Bose may be primarily known for their audio products like headphones and speakers, but the company is looking to make waves in to the AR market as well.
The company surprised attendees of SXSW with an announcement that it will be launching an AR platform that will be accompanied by smart glasses. Fittingly, Bose AR was described as being the “world’s first audio augmented reality platform”, highlighting the key distinction between the Bose glasses and others emerging into the market.
The Bose glasses don’t change what the user sees as it does not have an integrated lens or a camera. Rather, the device looks to add an extra layer of audio information for the user, helping to make their everyday activities easier, more productive or more meaningful.
"Bose AR represents a new kind of augmented reality— one that's made for anyone and every day," said John Gordon, vice president of the Consumer Electronics Division at Bose.
"It places audio in your surroundings, not digital images, so you can focus on the amazing world around you— rather than a tiny display. It knows which way you're facing and can instantly connect that place and time with endless possibilities for travel, learning, music and more. And it can be added to products and apps we already use and love, removing some of the big obstacles that have kept AR on the sidelines."
Bose’s innovative audio-only approach to AR mirrors the strategy that Apple’s strategy with the HomePod. Knowing that they were already starting off behind their competitors in terms of what their home assistant can do, Apple opted to focus on sound quality.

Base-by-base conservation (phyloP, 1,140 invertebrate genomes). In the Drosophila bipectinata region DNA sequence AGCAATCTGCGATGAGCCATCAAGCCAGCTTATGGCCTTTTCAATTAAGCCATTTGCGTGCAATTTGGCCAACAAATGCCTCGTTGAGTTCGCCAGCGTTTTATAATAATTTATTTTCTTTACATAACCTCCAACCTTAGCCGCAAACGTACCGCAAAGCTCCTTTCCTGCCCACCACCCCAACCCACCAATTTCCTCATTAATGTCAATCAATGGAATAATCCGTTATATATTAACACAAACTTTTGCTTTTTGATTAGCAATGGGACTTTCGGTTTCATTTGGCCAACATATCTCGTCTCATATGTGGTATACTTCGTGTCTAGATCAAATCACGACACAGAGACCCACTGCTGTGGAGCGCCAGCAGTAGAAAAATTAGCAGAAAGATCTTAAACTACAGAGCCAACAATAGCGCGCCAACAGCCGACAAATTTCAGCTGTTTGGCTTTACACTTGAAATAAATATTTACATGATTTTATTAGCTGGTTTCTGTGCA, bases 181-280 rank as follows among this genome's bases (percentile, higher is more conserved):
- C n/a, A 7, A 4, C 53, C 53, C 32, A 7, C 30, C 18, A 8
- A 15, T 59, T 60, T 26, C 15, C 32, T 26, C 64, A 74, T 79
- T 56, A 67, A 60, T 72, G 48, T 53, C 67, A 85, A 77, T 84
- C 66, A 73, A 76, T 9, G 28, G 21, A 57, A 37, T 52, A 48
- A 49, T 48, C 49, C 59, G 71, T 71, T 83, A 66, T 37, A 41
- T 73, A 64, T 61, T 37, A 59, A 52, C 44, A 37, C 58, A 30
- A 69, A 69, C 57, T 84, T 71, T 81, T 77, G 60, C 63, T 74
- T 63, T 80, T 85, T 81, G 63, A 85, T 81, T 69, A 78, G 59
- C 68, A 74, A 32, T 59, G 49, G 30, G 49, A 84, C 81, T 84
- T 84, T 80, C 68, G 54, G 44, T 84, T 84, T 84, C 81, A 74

The Bose glasses will track user head motion with onboard sensors and make use of GPS from iOS or Android devices to track user location. This information is sent to the Bose AR app, which then provides the user with relevant and real-time audio information.
The company also highlighted a number of interesting potential use cases for the device. Travellers could use the glasses to provide tailored tourist information based on where they are or be directed via audio to their desired location. Students could use the glasses to provide real-time translations of the signs they are looking at or have information about the creation of a piece of art triggered by looking at it.
Unfortunately, it does not seem that the Bose glasses will be available to the public for some time. The company’s immediate goal is the production of a limited number of devices for developers and manufacturers. How this process changes the design or focus of the device remains to be seen.
The company has opened up a $50 million venture funding project aimed at providing resources to start-ups who are working on apps, services or technologies for the Bose AR platform.